Right Turn: The UAW Moves In for the Kill

December 19, 2008
UAW contract

UAW contract

This morning's $13.4 billion giveaway to the UAW by the Bush Administration wasn't so much a rescue for Detroit, as it is a time-out in the Big Three bailout drama--and a way for the UAW to escape the right-sizing haircut it deserves.

In the space of a day, the story's gone from a sitcom to an episode of Law and Order. The time-out gives the United Auto Workers (UAW) exactly what it wants, or thinks it wants--a way to delay job, wage, and benefit cuts until President Obama gives them a much more sympathetic offer.

So, UAW, here's your last chance to kill off Detroit, for once and for good. All you have to do is hold out for a better deal.

Wait until January 20 before you sign on for any kind of talks to access the loan money. You'll have balked your way into a stalemate that only the new president will be able to fix. How he'll fix it--since he owes organized labor so much already--will be to pump even more money into the uncompetitive business model you want the rest of us to subsidize.

Sure, it's an epic game of Risk--but you've played that all along. What's another few weeks? Force President Obama into an inauguration-week meltdown meeting and hold him up for more federal taxpayer cash.

You already know he's your guy; today, he said, "The auto companies must not squander this chance to reform bad management practices and begin the long-term restructuring that is absolutely required to save this critical industry and the millions of American jobs that depend on it." That's calling the game in your favor before it's even started.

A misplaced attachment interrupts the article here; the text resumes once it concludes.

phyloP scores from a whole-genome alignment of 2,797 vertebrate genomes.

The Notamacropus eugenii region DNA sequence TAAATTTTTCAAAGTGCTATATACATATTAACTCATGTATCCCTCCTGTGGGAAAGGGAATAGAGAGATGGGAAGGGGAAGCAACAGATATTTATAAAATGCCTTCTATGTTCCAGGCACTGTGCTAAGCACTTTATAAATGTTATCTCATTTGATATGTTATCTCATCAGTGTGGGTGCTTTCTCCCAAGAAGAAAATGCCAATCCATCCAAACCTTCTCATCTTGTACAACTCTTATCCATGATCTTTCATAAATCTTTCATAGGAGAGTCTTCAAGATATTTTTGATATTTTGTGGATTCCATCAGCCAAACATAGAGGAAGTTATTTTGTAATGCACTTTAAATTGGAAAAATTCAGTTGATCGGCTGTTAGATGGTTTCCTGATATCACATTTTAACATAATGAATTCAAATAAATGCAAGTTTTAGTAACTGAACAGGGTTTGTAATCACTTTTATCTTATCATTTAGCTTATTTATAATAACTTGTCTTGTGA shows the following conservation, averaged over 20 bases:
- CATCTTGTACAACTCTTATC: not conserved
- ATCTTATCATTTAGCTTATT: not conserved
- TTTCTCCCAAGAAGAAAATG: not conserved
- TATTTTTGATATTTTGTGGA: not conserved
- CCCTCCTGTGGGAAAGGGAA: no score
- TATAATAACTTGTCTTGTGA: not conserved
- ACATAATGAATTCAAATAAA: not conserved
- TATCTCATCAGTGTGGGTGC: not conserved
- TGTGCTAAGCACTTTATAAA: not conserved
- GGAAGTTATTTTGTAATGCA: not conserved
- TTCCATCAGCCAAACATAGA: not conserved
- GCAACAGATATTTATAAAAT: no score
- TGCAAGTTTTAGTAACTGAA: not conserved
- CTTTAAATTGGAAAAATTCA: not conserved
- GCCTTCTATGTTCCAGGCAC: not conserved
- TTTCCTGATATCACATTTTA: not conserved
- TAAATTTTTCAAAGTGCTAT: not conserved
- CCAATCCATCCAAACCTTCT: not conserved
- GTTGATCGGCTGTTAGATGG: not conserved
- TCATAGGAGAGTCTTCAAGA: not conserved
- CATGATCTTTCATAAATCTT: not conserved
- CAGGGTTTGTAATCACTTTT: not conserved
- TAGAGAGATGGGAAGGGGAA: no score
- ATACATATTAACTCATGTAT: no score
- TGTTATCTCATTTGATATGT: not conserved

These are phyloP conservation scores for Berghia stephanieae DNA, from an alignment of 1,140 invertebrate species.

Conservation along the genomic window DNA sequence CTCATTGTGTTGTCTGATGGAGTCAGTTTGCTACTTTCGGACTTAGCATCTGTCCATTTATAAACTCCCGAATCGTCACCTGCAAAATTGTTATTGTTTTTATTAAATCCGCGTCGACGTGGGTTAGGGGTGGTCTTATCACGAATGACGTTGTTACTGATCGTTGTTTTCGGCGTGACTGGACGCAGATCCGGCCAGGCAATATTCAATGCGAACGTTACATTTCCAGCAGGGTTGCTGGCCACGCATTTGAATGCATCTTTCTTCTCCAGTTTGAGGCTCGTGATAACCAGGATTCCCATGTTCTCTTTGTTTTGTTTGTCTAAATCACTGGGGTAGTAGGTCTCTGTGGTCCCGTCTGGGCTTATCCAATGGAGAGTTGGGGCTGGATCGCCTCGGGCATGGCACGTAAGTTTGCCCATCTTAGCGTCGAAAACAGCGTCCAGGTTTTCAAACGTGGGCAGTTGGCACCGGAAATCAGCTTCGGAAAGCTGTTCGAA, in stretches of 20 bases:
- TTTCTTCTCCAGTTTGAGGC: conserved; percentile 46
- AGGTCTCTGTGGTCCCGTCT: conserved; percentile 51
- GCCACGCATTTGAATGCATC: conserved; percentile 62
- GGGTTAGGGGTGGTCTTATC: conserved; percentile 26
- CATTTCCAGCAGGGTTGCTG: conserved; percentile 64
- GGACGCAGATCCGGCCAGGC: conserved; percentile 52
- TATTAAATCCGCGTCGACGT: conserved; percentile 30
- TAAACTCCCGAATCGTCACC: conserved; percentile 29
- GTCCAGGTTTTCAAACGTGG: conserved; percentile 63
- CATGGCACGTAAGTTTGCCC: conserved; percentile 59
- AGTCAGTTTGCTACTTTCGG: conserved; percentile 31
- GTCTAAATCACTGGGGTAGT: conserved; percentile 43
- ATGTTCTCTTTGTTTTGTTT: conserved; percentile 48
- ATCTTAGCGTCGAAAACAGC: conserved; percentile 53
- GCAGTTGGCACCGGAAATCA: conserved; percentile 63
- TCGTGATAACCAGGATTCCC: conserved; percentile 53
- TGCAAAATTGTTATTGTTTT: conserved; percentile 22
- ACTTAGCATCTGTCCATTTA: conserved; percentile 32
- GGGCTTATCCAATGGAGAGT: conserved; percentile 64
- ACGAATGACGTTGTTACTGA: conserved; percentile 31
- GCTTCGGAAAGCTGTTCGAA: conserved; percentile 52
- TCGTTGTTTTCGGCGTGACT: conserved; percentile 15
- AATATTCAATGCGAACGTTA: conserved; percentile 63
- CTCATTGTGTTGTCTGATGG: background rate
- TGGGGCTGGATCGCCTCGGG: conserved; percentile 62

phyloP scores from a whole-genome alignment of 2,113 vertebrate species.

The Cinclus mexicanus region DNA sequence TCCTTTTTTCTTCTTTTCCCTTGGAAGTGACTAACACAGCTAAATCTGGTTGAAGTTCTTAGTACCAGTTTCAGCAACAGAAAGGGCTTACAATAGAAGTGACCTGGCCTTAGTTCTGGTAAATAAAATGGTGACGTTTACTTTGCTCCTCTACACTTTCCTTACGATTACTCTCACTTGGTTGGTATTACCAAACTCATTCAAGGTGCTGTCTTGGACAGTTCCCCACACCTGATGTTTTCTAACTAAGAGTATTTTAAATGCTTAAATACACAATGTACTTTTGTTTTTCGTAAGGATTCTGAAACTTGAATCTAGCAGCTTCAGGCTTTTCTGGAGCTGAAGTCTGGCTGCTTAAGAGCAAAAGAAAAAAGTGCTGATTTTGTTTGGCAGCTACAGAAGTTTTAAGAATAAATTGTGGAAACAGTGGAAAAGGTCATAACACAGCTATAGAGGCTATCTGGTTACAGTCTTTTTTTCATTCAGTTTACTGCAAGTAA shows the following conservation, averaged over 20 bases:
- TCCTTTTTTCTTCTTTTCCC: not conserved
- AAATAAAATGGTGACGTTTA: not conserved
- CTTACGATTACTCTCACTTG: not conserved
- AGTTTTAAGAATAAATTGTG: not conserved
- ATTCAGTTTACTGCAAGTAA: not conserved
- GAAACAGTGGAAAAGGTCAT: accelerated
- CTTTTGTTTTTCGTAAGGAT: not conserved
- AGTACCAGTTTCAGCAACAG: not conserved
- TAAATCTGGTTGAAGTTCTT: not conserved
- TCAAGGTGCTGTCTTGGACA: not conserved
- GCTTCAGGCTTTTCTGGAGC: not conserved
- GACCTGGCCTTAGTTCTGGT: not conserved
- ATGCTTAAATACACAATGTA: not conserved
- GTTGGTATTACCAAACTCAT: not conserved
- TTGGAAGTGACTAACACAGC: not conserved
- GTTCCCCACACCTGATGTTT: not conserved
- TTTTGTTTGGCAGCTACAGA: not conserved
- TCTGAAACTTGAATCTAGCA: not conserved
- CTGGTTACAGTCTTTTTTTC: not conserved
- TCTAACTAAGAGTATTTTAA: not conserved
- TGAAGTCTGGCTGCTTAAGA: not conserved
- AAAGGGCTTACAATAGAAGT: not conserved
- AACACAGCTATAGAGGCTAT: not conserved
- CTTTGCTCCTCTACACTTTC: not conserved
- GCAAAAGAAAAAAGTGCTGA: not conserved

There's a big downside to your position, though--the very real possibility that either GM or Chrysler will say to hell with the national economy and file bankruptcy just to get you off its back. In Chrysler's case, you can count on bankruptcy being a Chapter 7, with assets like the Ram and the minivans being fire-saled to whomever can afford them. In GM's case, it'll lead to an epic heart attack in the car market that will take down dealers and suppliers, open the door wide for Japanese and Korean companies to snatch market share, and yes, take even more of those UAW jobs along with them.

That won't happen with President Obama. For sure, he'll inject more cash into the current cost structure, fire today's best automotive leaders (Wagoner and Mulally), and make the union card-check rule the law of the land. He'll practically help you do your job for you! That is, until the car companies need a second and third round of cash, the American taxpayer rebels, and your jobs are gone for good. It's be a slow, ugly death, but what's another five years on top of 30 years of a downward spiral?

While we all work at our jobs, happy to have them in this depressing year, it's good to know the UAW folks are so secure in their ability to turn out world-class products that they're willing to bet the entire American auto industry and economy on 18 months of benefits none of us outside of Congress can claim.

Michigan's Congressional "team" are already hitting up Obama to lighten up on the loan conditions. So what happens if that happens, and two years from now the UAW is back, asking for more freebies? Term limits, I hope.

If this is an orderly restructuring, I'll take disorder and chaos anyday.


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